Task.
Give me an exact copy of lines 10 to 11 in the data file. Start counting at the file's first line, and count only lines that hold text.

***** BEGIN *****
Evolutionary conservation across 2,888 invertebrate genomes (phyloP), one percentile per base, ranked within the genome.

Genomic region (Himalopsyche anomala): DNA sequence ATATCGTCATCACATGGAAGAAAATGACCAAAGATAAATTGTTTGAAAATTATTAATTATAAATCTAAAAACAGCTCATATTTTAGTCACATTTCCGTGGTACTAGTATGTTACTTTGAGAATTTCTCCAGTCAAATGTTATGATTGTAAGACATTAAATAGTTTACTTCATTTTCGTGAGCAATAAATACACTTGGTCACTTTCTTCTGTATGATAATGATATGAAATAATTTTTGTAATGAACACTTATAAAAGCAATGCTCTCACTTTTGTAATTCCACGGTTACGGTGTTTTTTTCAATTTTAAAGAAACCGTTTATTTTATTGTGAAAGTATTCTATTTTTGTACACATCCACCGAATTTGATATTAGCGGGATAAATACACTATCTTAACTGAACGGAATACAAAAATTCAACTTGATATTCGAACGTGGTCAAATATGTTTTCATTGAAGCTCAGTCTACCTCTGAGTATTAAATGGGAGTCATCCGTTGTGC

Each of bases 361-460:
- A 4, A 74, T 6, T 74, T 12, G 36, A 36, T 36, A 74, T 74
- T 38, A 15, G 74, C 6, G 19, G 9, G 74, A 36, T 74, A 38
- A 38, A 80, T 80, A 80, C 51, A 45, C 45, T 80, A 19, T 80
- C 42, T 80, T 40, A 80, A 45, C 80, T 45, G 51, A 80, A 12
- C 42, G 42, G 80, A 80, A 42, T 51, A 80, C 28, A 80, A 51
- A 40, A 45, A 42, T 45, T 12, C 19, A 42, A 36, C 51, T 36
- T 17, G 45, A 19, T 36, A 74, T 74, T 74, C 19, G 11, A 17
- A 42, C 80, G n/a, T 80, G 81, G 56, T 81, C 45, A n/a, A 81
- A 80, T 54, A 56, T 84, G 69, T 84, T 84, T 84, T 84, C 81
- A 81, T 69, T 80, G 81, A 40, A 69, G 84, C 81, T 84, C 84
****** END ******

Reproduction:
- T 17, G 45, A 19, T 36, A 74, T 74, T 74, C 19, G 11, A 17
- A 42, C 80, G n/a, T 80, G 81, G 56, T 81, C 45, A n/a, A 81